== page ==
A new study by Drexel University shows that younger firefighter recruits sometimes feel pressured by colleagues at the senior level to shun their safety gear.
PhD Jennifer Taylor and her research team discovered that firefighters often refrain from using personal protective equipment (PPE) in dangerous situations because they feel pressured by more experienced co-workers and also because they feel the need to uphold the public image of the firefighter “as a daredevil.”
The study– which used data from over 100 firefighter interviews –was featured in the American Journal of Health Behavior.
One firefighter who was quoted in the Science Daily article said: “Our society has a romanticized notion of what firefighters do, which is kill themselves and we do everything we can in the fire service to reinforce that.”
It also doesn’t help that films like “Backdraft” and or popular TV series like “Rescue Me” reinforce this notion that running into a burning home without proper support is somehow ok.
Another firefighter who was interviewed for the study– who has more than 30 years experience– says he once witnessed the rescue of a woman where the firefighter removed his self-contained breathing apparatus (SCBA) in the smoky environment, in order to give the woman air. While Hollywood makes this look like a heroic act, he says this is “pure foolishness.”
“Because it would look good in the press, he takes his SCBA off … Now both of them have been exposed exceedingly long compared to how quickly they would have both made it out [had he not wasted his time and air].”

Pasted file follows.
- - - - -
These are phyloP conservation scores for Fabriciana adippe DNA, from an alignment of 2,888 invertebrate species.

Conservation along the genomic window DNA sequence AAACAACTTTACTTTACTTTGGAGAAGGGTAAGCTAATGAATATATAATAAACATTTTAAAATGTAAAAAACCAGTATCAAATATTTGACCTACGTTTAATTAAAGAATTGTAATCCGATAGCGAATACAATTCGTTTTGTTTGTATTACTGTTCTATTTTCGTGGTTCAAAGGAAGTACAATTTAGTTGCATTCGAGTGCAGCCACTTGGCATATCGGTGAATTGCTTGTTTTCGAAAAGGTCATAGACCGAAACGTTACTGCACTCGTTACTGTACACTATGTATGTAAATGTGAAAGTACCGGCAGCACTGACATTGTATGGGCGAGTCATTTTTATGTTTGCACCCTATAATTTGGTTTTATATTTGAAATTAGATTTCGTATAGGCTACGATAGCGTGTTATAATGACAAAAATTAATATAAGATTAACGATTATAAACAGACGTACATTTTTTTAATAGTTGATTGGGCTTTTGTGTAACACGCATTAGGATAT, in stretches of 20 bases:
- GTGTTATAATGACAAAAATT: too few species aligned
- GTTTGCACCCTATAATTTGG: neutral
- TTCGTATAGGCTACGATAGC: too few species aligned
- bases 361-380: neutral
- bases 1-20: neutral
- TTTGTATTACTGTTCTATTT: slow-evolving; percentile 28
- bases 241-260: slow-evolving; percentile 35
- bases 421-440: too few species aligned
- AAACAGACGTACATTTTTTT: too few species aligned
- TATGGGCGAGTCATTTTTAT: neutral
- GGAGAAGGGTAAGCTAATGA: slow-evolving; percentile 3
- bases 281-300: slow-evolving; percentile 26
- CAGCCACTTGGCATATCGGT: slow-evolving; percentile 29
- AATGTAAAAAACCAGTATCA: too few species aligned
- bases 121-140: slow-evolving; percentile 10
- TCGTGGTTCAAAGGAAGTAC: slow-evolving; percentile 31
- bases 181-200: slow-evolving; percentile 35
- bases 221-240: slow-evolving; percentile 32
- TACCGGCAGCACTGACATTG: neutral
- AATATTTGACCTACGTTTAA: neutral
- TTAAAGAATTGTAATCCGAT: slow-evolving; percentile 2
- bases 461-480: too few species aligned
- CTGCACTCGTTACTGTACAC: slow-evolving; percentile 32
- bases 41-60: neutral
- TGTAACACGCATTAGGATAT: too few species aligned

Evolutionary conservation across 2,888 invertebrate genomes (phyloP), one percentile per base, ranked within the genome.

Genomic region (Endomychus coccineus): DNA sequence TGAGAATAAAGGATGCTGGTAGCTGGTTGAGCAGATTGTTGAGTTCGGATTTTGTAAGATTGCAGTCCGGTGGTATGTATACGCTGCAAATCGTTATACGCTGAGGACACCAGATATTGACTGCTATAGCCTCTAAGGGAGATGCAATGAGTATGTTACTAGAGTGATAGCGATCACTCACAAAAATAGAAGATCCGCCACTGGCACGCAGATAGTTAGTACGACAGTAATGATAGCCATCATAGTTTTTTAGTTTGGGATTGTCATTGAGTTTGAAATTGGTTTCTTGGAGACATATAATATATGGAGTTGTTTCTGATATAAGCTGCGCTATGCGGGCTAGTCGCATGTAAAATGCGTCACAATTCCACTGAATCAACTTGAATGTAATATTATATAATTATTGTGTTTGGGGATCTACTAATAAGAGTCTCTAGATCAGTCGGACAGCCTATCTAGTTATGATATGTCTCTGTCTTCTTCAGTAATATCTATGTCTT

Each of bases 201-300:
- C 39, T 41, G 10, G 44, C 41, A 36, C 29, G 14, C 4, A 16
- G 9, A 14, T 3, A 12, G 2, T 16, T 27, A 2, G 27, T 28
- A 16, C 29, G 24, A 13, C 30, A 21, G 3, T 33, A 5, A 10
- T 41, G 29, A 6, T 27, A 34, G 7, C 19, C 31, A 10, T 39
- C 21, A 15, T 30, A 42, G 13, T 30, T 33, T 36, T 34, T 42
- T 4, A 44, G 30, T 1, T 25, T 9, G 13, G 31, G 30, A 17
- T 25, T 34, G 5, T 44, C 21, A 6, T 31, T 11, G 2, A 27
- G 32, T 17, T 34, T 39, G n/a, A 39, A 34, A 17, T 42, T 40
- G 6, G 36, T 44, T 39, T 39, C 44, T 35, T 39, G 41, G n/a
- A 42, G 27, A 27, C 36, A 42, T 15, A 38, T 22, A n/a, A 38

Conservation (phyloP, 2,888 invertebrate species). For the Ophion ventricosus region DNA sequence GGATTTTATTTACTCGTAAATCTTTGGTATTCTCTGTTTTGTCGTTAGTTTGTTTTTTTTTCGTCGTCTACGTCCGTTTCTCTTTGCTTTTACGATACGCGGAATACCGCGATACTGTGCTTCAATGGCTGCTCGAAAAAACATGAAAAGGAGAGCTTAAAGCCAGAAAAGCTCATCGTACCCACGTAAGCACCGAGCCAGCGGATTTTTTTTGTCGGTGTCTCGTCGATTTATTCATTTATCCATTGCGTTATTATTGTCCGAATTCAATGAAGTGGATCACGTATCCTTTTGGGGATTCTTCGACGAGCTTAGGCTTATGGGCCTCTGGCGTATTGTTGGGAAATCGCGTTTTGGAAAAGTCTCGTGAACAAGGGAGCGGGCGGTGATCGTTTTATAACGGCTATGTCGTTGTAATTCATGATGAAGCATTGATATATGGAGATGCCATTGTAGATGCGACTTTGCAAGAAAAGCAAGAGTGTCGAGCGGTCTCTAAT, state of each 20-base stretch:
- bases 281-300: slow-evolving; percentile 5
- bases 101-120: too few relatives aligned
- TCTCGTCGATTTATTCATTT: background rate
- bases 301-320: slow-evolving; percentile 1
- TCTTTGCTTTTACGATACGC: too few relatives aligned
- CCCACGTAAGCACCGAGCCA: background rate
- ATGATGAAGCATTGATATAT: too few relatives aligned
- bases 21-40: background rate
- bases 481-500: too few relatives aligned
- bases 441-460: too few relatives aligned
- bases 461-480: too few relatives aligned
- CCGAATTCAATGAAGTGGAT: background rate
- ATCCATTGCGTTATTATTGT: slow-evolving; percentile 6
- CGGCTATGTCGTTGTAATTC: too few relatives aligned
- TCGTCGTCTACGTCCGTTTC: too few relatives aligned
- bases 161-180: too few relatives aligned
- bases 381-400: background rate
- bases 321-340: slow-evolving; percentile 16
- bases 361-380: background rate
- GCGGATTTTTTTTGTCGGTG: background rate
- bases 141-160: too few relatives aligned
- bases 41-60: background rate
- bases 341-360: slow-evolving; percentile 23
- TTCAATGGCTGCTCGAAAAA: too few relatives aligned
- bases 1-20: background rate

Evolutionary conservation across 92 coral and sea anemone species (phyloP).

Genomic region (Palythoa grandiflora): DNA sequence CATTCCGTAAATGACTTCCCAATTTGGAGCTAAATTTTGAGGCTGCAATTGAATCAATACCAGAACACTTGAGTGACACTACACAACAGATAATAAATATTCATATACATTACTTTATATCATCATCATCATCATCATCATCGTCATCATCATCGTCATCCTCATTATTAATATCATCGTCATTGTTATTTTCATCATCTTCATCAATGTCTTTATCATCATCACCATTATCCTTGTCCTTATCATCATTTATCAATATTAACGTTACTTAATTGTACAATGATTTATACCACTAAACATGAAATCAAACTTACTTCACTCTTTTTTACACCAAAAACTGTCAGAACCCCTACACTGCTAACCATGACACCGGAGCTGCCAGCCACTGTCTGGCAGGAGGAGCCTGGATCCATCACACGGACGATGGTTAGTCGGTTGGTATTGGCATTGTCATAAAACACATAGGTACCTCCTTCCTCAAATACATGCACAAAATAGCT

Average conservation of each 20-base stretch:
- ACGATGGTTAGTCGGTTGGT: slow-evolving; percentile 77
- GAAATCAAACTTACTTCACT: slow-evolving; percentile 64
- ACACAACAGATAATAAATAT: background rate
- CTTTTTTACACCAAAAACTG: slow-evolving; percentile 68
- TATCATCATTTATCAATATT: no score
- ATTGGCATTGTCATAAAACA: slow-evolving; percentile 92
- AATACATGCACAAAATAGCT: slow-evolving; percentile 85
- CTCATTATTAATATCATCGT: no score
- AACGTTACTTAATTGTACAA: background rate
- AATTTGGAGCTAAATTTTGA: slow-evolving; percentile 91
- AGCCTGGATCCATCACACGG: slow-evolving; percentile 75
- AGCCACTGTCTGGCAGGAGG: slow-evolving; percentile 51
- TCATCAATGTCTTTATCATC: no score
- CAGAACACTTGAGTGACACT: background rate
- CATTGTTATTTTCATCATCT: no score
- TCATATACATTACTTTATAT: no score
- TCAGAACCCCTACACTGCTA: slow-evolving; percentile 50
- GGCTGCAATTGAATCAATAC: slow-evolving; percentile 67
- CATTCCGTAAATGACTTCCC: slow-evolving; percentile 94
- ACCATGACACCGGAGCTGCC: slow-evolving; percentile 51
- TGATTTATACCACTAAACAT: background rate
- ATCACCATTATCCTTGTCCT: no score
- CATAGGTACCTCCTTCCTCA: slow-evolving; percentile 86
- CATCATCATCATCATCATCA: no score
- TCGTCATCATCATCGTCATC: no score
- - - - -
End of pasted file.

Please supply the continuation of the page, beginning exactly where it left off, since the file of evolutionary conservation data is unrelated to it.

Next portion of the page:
The Drexel study also found that some veteran firefighters influence the younger ones to go in without their apparatus. “When I started as a firefighter — I mean, my experience was that you got frowned on for wearing your breathing apparatus,” said another firefighter with more than 30 years of experience. “[They said,] ‘Come on, don’t be a sissy, you don’t need that.'”
Many have also said that they will sometimes take their gear off during overhaul – the period “when the main fire is extinguished but more work needs to be done to prevent fire hidden in walls or other areas from spreading.”
Even though smoke and other carcinogens remain in the air during this ‘overhaul period’, many firefighters don’t use their breathing apparatus at that point. Some firefighters told the Drexel team that wearing packs during overhaul is hot and cumbersome, so they often remove it. This falls under the category of what’s known as “goal seduction”– the desire to achieve a goal or finish a task.
There are those who are refusing to cave in to the peer pressure and are going about their firefighting in a smart and safe way. Katie, a 33-year-old firefighter who’s been on the job less than a decade, says: “If you’re going to make fun of me, you’re going to make fun of me… But I’m not going to use an inhaler later on in life.”
Dr. Taylor found that, “If the overall gestalt of the group is to protect themselves from the known hazards of the job, then most people in the group will follow that behavior.”
Taylor and her team believe that administration in the firehouses should place more emphasis on “creating a culture of safety.” This starts with the use of personal protective equipment, she said.
The Firefighter Injury Research and Safety Trends (FIRST) organization is using a $1.5 million grant to help train 100 safety officers in firehouses around the nation. The FEMA-funded grant will also pay for new surveys of approximately 500 fire departments to better understand barriers to safety culture.
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